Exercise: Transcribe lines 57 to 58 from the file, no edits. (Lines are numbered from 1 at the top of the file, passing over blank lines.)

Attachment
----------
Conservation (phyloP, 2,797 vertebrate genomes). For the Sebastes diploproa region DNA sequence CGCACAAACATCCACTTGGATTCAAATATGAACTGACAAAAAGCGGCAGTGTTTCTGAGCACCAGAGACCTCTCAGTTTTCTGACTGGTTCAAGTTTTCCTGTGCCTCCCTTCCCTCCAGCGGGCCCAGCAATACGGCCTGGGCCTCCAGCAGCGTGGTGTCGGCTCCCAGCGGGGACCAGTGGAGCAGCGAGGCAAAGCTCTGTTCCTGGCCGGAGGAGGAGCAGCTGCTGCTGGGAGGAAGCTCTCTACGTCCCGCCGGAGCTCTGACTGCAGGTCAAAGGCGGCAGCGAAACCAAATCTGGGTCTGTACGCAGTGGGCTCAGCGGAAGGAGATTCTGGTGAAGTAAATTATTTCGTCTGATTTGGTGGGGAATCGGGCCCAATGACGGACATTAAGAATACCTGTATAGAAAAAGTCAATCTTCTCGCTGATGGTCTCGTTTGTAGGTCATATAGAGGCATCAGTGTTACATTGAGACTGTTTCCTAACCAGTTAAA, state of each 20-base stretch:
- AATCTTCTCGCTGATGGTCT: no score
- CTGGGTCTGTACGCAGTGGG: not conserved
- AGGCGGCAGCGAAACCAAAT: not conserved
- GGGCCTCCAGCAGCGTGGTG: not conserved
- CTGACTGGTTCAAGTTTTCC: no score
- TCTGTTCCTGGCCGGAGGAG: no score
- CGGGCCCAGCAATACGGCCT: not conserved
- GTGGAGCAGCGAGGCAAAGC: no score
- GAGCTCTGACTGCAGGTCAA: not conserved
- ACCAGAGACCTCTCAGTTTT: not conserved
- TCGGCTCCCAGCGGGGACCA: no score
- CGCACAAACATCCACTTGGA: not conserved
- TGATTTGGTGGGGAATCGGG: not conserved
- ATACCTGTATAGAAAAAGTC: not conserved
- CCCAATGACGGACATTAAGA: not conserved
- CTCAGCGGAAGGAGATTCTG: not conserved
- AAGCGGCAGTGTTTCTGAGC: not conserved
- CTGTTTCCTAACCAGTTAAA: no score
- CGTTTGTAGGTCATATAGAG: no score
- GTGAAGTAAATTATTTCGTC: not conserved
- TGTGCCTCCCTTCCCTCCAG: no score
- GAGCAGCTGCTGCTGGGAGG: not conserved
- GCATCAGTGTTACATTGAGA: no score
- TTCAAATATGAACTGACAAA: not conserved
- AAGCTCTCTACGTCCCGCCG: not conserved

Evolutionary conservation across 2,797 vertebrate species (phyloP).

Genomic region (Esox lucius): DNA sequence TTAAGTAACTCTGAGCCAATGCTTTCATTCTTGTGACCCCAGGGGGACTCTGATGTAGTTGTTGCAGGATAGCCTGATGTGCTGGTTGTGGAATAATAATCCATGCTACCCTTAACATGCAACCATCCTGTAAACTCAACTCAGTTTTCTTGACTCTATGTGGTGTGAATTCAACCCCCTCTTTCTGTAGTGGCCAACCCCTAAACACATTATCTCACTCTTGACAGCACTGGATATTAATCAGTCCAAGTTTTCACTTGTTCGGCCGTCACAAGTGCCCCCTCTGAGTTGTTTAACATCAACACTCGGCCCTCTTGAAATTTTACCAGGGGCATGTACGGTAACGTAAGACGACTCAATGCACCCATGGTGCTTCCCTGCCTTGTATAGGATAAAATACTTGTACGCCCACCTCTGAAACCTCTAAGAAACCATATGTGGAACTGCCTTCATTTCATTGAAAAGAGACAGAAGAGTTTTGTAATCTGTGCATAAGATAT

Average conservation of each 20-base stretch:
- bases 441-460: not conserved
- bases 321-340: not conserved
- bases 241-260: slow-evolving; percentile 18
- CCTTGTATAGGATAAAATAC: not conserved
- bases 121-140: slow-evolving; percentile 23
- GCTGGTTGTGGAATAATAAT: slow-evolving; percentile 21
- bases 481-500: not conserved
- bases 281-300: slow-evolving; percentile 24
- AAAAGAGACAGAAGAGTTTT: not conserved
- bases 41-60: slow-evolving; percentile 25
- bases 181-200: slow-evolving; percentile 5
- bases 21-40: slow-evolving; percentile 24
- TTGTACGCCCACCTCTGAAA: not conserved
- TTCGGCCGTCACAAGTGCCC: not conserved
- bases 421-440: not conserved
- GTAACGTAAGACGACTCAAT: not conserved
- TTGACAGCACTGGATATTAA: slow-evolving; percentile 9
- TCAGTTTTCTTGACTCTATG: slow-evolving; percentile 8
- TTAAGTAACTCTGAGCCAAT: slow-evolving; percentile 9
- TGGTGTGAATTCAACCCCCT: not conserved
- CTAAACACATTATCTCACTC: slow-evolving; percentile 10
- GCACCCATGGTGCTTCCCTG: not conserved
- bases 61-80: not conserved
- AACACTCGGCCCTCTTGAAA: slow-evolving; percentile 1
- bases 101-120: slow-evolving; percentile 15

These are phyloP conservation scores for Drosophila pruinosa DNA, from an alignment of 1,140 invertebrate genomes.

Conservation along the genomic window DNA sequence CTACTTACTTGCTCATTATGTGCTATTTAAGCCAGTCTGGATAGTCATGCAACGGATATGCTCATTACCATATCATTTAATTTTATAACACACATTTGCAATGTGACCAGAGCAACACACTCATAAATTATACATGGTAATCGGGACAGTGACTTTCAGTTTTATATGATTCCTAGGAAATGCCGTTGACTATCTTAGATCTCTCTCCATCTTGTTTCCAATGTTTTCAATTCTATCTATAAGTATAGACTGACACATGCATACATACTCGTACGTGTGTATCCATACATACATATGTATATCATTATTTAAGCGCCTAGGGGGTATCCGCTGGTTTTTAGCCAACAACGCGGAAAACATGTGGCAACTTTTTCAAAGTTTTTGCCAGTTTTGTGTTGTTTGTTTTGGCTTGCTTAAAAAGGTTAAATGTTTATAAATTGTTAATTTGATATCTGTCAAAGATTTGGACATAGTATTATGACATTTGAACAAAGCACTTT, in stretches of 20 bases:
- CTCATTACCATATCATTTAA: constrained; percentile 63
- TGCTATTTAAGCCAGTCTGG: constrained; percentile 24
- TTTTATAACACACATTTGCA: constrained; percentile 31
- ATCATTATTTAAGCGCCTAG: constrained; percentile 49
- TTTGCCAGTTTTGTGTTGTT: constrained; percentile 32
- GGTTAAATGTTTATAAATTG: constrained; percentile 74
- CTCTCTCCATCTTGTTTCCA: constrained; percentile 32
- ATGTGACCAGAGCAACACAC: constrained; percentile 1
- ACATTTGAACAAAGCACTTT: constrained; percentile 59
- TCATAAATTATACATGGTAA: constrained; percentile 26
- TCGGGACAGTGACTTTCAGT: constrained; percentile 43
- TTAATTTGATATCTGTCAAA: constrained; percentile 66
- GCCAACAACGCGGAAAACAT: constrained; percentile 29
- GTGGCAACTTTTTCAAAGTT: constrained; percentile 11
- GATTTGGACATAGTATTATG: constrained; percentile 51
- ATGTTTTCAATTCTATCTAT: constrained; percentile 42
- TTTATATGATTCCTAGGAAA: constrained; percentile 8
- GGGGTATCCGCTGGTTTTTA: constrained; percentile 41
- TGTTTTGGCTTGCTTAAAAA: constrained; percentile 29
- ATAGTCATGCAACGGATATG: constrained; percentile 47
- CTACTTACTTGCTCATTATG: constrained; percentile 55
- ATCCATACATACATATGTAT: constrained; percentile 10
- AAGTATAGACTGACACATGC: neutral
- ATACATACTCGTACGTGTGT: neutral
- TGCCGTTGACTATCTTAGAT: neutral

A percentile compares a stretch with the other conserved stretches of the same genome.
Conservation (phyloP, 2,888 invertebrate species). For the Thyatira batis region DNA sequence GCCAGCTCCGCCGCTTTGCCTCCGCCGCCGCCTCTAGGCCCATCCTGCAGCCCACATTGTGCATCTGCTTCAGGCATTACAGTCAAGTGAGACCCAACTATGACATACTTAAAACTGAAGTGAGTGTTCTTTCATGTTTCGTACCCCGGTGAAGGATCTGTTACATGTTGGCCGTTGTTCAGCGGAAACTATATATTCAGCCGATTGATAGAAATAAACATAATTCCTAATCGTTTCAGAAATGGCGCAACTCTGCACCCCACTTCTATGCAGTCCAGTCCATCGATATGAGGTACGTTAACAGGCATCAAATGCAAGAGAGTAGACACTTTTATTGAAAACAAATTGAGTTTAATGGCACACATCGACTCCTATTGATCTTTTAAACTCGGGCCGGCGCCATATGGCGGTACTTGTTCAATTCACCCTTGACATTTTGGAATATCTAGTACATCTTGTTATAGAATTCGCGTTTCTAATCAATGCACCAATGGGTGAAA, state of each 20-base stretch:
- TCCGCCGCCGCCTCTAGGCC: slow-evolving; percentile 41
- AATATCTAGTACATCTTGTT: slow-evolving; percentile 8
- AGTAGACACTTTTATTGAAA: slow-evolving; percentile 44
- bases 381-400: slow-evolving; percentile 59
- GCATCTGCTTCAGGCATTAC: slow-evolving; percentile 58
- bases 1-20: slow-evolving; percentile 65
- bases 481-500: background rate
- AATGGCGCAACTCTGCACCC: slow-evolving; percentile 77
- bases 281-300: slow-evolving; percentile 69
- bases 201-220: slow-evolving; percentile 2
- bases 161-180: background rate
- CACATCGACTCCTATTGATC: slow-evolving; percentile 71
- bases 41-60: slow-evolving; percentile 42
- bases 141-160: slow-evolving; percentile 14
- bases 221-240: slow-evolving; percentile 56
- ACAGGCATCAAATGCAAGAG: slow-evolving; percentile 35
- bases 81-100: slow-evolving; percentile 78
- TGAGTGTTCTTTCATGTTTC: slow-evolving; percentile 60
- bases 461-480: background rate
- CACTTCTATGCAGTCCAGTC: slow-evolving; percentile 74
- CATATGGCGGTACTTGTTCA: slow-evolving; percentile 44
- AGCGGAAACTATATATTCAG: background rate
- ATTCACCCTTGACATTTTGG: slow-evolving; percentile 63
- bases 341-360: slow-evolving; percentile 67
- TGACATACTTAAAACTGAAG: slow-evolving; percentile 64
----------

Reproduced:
- CTCATTACCATATCATTTAA: constrained; percentile 63
- TGCTATTTAAGCCAGTCTGG: constrained; percentile 24